In September 2007, I was diagnosed with sinus cancer, specifically in my left sphenoid sinus. As my oncologist said, it was a rare cancer and the type of cancer that didn’t belong where it was. I never do things in the usual way.
What followed was 6 weeks of radiation, 4 weeks once a day, 2 weeks twice a day. In between, I had two rounds of chemotherapy. When treatment ended, they sent me home to recover. That recovery has taken years. But understand – the recovery from treatment, although slow, was accomplished in months, with several smaller steps done over the years. These years have been spent assimilating the process of disease and the aftermath of treatment.
What I found along the way were physicians who lacked the curiosity to understand what my symptoms were and who more proficient at ordering tests than listening to their patient. But what I also found were incredibly humble physicians with the experience, knowledge, and listening skills to find my way to diagnosis and cure. Included among them were nurses, physician assistants, lab technicians, and even receptionists who cared for me, answered my questions, and supported my wife and family as caregivers.
It was frustrating, frightening, and times revealing. Or as I recently read, you don’t know what being strong is until being strong is your only option.
Following treatment, I started a blog, putting up photography and original writing, posts about my love of books and the written word. It was a path I was on more than 30 years ago but left to pursue a more profitable career. But as I progressed, I became more curious about the disease that I confronted. Along with my research, I stumbled on communities of survivors and caregivers, as well as organizations to support them.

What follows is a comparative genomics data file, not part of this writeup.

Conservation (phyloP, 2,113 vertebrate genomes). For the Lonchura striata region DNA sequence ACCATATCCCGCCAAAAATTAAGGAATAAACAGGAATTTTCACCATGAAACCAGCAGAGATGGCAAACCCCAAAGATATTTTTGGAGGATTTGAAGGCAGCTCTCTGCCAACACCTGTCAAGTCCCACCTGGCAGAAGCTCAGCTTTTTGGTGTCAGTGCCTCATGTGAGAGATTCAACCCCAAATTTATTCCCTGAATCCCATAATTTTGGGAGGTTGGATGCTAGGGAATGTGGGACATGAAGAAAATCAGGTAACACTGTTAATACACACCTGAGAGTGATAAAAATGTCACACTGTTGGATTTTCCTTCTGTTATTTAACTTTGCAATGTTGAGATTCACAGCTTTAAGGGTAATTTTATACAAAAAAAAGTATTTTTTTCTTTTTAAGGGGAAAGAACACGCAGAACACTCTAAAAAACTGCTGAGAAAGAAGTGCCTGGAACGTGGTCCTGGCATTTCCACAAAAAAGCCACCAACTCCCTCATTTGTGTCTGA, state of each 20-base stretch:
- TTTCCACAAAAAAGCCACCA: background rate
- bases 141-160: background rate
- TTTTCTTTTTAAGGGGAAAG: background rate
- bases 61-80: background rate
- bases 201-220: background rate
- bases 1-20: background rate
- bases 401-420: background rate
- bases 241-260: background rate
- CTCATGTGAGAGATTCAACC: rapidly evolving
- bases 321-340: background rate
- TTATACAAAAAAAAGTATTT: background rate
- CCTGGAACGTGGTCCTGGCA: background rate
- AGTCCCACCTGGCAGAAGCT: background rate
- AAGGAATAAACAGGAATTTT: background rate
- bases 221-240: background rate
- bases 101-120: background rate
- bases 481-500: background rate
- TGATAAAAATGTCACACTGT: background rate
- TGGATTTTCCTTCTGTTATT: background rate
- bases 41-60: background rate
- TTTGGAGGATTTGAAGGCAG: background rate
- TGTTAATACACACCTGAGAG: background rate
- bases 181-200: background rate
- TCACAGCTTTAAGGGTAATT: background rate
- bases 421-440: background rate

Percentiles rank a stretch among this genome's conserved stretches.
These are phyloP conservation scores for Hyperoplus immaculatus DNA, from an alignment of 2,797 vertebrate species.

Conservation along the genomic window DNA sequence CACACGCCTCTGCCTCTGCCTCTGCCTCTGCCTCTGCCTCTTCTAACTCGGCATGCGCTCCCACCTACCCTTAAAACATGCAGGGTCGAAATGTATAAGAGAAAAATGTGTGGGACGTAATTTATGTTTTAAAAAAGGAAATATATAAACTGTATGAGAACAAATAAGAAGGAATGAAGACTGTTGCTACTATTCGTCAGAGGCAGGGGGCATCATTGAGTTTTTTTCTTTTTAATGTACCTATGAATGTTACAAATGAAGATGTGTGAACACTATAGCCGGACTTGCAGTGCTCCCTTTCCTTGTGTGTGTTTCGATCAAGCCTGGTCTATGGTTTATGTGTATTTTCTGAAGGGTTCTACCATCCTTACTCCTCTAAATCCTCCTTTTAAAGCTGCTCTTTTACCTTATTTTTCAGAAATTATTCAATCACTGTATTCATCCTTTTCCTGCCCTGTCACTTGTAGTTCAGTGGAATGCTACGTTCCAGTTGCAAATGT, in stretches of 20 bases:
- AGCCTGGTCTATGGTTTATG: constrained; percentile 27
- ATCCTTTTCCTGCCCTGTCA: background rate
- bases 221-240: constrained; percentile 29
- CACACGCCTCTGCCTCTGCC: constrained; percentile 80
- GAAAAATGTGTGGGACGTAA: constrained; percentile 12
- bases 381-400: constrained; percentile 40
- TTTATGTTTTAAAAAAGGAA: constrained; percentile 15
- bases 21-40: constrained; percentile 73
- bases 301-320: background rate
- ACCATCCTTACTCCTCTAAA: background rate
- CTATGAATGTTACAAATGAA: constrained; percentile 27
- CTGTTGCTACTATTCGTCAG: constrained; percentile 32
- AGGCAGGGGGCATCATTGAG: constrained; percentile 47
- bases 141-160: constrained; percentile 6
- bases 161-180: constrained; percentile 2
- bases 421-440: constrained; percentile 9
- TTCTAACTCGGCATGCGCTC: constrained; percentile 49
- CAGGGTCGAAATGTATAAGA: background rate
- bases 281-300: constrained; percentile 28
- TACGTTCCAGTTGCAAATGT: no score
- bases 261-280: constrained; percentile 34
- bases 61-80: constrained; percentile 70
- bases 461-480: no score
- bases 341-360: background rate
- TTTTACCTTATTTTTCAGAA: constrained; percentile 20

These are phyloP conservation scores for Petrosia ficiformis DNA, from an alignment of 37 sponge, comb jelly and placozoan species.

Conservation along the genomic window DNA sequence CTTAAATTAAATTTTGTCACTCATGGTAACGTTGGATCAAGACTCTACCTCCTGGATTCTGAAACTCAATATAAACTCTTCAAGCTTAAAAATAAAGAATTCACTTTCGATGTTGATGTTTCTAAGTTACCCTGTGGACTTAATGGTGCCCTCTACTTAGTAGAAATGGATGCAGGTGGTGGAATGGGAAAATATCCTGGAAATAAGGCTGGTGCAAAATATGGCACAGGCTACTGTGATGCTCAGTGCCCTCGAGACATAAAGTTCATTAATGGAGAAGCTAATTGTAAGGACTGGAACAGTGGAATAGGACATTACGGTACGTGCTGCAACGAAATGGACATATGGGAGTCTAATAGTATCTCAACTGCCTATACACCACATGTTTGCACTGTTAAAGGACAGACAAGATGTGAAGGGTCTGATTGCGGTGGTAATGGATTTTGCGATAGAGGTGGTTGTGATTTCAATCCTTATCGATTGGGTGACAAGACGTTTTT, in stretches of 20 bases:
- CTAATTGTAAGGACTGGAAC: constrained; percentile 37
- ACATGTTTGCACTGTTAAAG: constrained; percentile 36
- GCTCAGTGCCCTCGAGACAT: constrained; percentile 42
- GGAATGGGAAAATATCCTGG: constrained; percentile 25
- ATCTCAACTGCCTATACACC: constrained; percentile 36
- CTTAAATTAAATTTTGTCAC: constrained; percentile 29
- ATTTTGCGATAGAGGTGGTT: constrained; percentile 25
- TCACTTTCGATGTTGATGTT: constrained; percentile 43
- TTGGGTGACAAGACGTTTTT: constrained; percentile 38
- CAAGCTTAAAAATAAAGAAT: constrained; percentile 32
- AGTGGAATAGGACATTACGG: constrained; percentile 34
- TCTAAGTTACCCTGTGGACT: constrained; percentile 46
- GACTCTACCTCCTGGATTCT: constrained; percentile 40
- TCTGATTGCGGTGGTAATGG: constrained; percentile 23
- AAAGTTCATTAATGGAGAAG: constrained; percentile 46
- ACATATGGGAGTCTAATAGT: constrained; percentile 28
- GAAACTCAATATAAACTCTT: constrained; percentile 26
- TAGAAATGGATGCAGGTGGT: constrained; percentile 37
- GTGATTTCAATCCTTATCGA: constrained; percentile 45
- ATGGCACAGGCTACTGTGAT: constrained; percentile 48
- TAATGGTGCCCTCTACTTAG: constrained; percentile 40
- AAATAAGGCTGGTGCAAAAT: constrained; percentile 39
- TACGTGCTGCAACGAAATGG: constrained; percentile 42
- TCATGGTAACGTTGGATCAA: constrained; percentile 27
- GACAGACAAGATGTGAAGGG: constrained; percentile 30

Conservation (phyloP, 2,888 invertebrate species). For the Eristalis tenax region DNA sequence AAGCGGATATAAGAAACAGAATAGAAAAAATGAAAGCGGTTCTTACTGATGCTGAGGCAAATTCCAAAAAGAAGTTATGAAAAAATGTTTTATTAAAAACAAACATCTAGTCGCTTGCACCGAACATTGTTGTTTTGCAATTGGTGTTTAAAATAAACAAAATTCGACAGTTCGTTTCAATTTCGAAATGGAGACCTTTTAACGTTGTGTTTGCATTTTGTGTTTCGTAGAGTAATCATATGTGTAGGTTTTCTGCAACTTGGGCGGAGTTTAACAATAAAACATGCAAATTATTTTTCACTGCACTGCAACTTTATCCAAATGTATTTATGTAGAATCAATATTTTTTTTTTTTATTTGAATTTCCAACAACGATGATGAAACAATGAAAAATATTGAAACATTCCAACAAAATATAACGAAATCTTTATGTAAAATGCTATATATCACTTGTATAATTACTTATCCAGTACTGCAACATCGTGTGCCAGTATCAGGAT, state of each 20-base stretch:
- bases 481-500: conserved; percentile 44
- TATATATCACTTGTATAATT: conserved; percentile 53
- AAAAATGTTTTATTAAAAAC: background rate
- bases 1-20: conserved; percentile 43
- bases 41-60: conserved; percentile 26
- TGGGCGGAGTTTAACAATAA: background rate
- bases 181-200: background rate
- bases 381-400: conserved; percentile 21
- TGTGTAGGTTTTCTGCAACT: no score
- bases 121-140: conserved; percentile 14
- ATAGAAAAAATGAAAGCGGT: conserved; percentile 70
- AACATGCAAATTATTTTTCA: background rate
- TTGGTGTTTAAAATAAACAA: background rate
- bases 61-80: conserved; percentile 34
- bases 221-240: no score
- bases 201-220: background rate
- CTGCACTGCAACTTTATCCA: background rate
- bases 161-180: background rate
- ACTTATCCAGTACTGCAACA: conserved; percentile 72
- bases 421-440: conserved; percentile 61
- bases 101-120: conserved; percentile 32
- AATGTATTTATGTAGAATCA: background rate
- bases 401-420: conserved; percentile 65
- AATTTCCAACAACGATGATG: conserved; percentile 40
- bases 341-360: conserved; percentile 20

One was SPOHNC, Support for People with Oral, Head and Neck Cancer. I signed up as a volunteer and became part of a “buddy” network, where they matched me up with cancer patients who similar diagnosis and treatment that I did. Walking thru the process hand in hand, I learned as much about myself as I did about them. I also learned how unprepared we are by the medical industry, how terrified they were of the unknown, and how relieved they were to talk with someone who had gone thru what they were facing now.
Now I find myself drawn more to the side of the patient and the new frontier of patient advocacy. This blog is an attempt to continue to develop that.
Cancer is a very personal and intimate disease. And most likely the most devastating diagnosis you will ever receive. I hope to relieve that burden. And provide for you what I can.
Onward we all go!
[Feel free to email me at firstname.lastname@example.org with any of your questions. I’d be honored to answer them.]